Adopting a healthy lifestyle in Barbados can be achieved without excessive spending.
So says vice-president of the Dietitians of Barbados, Meshell Carrington who said, contrary to popular belief, eating healthy could be achieved at an affordable price.
Speaking during an event hosted by the Alexandra School Alumni Association at the school’s, Queen Street, St Peter, grounds over the weekend, Carrington said ground provisions and legumes were inexpensive, healthy options.
She pointed out that breadfruits could be purchased for around $3, while some legumes were on the market for even cheaper at around $1.60. Foods such as green plantain, yam, sweet potato, cassava, eddoes and brown rice were all available on the local market.
However, Carrington said a 2019 food survey done in Barbados revealed that sugar-sweetened beverages, poultry, ground provisions, rice, bread, cake, sweetbread, pasta, dairy products and fish were the preferred foods of Barbadians.
“The common theme was that the Barbadian diet was characterised by high sugar intake, with most of the sugar coming from added sugars. There are also high intakes of fat and salt and the dietary intake of fibre is inadequate…along with low intakes of fruits and vegetables,” she said.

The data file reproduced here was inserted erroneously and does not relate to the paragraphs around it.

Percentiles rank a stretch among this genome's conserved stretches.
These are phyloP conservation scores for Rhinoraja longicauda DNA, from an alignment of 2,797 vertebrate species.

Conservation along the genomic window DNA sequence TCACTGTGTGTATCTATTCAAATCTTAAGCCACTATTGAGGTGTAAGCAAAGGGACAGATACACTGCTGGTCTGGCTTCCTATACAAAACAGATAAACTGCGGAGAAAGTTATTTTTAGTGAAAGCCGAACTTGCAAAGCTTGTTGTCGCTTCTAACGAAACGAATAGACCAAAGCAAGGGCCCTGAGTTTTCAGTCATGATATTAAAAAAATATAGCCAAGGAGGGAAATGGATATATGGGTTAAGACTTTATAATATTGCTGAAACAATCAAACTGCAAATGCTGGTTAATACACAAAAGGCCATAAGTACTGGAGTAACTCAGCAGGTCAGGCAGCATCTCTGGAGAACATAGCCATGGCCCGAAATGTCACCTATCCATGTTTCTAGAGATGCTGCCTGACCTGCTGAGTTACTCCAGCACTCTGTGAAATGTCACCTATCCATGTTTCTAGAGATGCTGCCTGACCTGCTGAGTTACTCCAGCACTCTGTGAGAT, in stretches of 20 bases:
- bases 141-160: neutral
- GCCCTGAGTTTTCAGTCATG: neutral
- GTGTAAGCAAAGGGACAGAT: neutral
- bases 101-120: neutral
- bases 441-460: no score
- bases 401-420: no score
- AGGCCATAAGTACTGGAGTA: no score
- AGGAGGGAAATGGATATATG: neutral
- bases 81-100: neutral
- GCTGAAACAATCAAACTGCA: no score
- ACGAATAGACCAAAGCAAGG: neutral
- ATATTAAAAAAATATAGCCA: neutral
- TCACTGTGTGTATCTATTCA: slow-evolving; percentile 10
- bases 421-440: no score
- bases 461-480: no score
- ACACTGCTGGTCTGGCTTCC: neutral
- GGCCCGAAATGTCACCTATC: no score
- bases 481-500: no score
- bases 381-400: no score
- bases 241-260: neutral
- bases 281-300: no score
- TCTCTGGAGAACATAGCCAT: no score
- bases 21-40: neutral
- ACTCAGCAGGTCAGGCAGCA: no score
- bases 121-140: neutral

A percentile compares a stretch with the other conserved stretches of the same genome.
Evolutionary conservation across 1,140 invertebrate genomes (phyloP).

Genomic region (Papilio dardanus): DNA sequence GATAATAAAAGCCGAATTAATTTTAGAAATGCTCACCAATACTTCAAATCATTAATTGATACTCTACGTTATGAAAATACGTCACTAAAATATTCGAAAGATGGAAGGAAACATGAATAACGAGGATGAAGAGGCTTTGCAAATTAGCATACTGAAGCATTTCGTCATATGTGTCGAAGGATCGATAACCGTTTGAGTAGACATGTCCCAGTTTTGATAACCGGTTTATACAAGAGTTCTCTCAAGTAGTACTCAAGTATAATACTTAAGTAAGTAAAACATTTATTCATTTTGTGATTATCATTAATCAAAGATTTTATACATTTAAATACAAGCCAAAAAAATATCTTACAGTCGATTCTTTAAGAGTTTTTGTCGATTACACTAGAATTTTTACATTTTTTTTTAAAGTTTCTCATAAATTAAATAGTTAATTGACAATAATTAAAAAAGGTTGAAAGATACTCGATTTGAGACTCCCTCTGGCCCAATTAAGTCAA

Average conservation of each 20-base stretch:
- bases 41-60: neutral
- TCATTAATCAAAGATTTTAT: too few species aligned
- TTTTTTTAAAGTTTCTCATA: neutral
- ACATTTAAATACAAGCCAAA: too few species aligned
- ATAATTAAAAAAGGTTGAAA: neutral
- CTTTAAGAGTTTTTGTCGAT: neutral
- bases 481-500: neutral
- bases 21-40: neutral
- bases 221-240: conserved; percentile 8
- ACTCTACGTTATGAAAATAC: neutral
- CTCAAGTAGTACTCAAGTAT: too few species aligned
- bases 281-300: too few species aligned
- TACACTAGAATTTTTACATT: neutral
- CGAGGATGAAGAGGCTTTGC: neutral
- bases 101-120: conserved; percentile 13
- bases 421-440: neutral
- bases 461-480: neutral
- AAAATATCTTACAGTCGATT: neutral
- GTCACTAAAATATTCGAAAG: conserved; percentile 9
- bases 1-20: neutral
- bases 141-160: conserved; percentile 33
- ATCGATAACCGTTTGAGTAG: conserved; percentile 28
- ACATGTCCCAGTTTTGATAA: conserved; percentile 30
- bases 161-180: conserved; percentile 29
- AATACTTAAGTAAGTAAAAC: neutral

“Meats are one of the major foods found to be consumed but we don’t need that much meat. People could probably reduce the meat consumption a bit and eat more legumes which are cheaper. Staples are the main source of carbohydrates, provide energy and also provide the body with dietary fibre.”
Additionally, she said a Barbados Food Consumption Survey done in 2000 revealed that on average, Barbadians ate out twice weekly.
Carrington also urged Barbadians to stay away from “ultra-processed” foods. She said a 2015 survey showed that 65 per cent of adults in Barbados were classified as either overweight or obese.
She told the session that the most consumed ultra-processed foods in Barbados included soft drinks, sandwich bread, salt bread, french fries and cereal.
“It [ultra-processed food] is defined as the formulation of ingredients, mostly of exclusive, industrialised use. So they are highly processed and they are typically created by a series of techniques and processes…There is no real nutritional value in them and all they provide are calories,” Carrington cautioned.
“The goal is really trying to get some energy balance, so the energy or calories that you are taking in, needs to equal the energy or calories that are going out. It is necessary to control energy because it is necessary to control weight.”
The dietitian explained that poor diets were the primary causes of hypertension, diabetes and some forms of cancer.
Carrington said it remained a concern that a large number of children in Barbados were obese.
“One out of every three children in Barbados between the ages of nine and 10 are either obese or overweight. That’s concerning because the earlier you start the more complications you will have because of the ill effect of the disease,” said Carrington. She also pointed out that 12 per cent of those children had elevated systolic blood pressure.